Its Air Force has eighty-six F-15C/D Eagle air superiority fighters, seventy F-15S Strike Eagle multirole fighter-bombers – which are in the process of being upgraded to F-15SA configuration with APG-63 (v) 3 active electronically scanned array radars, new electronic warfare systems, new sensors, and a fly-by-wire control system.

    It has seventy-two Eurofighter Typhoon multi-role air-to-air and air-to-ground fighters.

    It has the same air surveillance capacity as the US and Israel. It has eighty-two Boeing AH-64D Apache attack helicopters.

    Saudi ground forces are equipped with 442 M1A2S Abrams main battle tanks configured like the U.S. Army’s M1A2 SEP standard with advanced information and networking systems.

    It has thee Al Riyadh-class frigates designed to for anti-air warfare, about twenty-five percent larger than the French La Fayette-class on which they’re based.

    And the Saudis have developed the capacity to repair and maintain all of this and more to a very high level.

    Saudi Arabia is in a semi-allied position with Israel because of Iran.

    Israel acts as it does because in its opinion that best preserves Israel. While Neville Chamberlain, John Kerry’s spiritual forerunner, negotiated with “Mr. Hitler”, Jews died.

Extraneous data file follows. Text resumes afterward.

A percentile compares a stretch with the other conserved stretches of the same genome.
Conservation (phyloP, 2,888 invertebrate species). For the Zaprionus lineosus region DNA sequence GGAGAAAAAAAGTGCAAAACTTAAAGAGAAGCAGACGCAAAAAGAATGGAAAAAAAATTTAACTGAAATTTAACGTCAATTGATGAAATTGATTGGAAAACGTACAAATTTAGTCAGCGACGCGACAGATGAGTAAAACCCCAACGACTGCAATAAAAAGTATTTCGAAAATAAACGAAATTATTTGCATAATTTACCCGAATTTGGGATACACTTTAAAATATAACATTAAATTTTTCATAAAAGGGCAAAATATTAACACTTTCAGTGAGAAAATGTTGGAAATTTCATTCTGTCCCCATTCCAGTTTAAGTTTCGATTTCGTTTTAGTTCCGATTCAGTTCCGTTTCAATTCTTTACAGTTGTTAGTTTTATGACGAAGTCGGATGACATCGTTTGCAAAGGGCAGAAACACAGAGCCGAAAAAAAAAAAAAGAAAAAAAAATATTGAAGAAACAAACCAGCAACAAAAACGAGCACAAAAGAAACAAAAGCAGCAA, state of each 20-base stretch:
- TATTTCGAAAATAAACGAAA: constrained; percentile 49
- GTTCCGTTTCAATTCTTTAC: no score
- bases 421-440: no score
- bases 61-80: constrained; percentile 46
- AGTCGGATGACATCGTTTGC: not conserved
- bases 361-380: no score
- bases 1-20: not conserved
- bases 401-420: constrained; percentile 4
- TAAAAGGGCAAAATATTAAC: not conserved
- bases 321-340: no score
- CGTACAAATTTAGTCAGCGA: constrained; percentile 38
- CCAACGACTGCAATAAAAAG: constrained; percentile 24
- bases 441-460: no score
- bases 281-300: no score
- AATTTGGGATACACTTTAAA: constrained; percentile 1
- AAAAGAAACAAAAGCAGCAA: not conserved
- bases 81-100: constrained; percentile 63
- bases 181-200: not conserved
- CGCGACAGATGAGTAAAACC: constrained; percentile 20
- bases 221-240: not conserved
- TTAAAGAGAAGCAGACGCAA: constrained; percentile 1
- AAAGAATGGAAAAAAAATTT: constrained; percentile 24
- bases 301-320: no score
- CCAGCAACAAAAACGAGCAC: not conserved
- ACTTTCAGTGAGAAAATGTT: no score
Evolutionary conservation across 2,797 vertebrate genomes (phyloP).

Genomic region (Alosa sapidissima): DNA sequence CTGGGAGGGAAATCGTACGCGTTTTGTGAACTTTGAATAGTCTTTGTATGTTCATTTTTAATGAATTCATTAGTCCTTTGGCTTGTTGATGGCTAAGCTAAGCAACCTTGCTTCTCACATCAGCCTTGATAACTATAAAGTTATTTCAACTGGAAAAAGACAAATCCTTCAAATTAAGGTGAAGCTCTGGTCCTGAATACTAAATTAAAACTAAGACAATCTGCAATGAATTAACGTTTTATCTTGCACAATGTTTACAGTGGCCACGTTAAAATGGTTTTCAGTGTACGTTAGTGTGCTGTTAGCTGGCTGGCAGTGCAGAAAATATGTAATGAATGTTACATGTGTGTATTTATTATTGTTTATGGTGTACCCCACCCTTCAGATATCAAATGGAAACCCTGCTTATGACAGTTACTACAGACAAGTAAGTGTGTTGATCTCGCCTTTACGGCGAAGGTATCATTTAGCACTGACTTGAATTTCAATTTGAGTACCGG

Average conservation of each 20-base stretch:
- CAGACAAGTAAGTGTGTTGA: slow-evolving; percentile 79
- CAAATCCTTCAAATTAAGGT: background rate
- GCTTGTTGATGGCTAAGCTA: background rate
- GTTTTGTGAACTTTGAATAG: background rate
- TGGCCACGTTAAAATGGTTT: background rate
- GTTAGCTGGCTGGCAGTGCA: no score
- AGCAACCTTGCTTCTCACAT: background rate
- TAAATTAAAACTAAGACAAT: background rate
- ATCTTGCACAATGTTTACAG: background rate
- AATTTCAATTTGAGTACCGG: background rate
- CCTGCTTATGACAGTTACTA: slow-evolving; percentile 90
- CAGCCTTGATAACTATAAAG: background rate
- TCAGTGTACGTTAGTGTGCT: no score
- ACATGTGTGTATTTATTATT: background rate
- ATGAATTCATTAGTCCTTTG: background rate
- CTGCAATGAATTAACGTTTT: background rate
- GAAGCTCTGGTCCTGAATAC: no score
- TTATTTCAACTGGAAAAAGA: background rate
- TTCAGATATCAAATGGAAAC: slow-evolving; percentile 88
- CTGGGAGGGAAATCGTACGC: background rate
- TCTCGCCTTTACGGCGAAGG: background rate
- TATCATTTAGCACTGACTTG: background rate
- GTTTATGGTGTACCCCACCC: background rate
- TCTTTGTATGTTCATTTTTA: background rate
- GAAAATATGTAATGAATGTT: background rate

“Never again” means something existential to Israel.

    “Iran is a sworn enemy of Israel. But why?”

    I can tell you one reason that has zero purchase: “It is a sworn enemy of Zionism because it sees how the Palestinians are treated.” Iran could care less about Palestinians except as a pretext for something else it has in mind.

    Iran is determined to assert its control over the Middle East. And, yes, Iran is firing missiles into Israel, whether you call it “occupied territory” or not. If the territory belongs to Syria, what has Syria done to reassert itself?

    After Israel entered into the Camp David Accords with Egypt in 1978, it completed a staged withdrawal from the Sinai in 1982. Israel and Jordan signed a peace treaty in 1994 and Jordan gave up any claims to the occupied territory.

    The Israeli settlements in Gaza were evacuated and destroyed in August, 2005, as a part of Israeli disengagement from Gaza.

    Where is the peace agreement with Syria? There is none. Israel would be insane to hand back territory from which Syria shelled Israel for years.

    There is not a chance of a snowball in hell that Israel, the Palestinians, Syria, or the United States will submit to the jurisdiction of the ICC.

    The jury is still out on whether the Osirak reactor was unsuitable for producing weapons grade materials.

    Israel, btw, is hardly acting with impunity.

    https://en.wikipedia.org/wiki/Israeli_casualties_of_war

    When its safety and sovereignty is insured, then the battles will end.

  • Bob,
    I believe that you are the one who is confused. For you seem to think that Rome’s rule and imperialism is synonymous. Though while Rome’s rule was imperial, empires can take multiple forms. So just because we aren’t Rome, doesn’t mean that we don’t have an empire.